To have and have not: Health and health care disparities in chronic kidney disease

Neil R. Powe, Nicolaos E. Madias, John T. Harrington, Andrew S. Levey, Samina Khan, Annamaria Kausz, Bertrand L. Jaber, Klemens B. Meyer

Research output: Contribution to journalArticlepeer-review

Abstract

The case presented today is a vivid representation of the epidemic of chronic kidney disease that is disproportionately affecting ethnic minorities in the United States and the challenges that occur in achieving optimal outcomes for such patients. The excess risk of chronic kidney disease among minorities, particularly African Americans, is multifactorial and due to potentially modifiable risk factors such as access to care, improved health behaviors, and better overall clinical management. Although African Americans on dialysis have better survival rates than do whites for unclear reasons, evidence suggests that blacks receive peritoneal dialysis less often, receive inadequate doses of dialysis, and are less likely to undergo transplantation. Promotion of social justice, including fair allocation of health resources, is one of the important principles of medical professionalism embraced by physicians [68]. Physicians who care for patients with chronic kidney disease should try to understand the barriers that lead to inequalities in care. We should work to narrow and ultimately eliminate these disparities.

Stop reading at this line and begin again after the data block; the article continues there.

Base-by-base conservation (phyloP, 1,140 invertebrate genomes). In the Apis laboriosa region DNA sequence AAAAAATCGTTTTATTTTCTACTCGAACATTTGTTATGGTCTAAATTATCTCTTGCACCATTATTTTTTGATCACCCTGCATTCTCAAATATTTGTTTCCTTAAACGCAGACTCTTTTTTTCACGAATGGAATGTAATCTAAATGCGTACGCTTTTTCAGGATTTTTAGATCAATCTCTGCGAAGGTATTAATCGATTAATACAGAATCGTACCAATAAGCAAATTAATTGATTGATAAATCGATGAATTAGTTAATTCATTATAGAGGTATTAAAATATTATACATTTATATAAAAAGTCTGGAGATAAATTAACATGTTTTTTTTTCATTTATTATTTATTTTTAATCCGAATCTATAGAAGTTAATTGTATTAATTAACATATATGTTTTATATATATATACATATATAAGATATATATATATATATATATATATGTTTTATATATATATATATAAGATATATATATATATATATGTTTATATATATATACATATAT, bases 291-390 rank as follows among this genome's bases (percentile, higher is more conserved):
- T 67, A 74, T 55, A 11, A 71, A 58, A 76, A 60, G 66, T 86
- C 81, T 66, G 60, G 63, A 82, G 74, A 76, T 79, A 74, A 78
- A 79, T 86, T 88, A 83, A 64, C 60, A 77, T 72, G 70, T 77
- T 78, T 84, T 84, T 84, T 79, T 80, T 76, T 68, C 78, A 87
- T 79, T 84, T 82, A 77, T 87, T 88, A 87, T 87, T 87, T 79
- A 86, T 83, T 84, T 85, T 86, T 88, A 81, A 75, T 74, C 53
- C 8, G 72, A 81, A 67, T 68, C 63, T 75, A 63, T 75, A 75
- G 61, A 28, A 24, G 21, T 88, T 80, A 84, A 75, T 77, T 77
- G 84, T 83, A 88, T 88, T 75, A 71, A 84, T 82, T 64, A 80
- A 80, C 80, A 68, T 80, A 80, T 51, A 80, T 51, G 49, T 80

Original languageEnglish (US)
Pages (from-to)763-772
Number of pages10
JournalKidney international
Volume64
Issue number2
DOIs
StatePublished - Aug 1 2003

Keywords

  • Access to health care
  • Dialysis
  • Transplantation

ASJC Scopus subject areas

  • Nephrology

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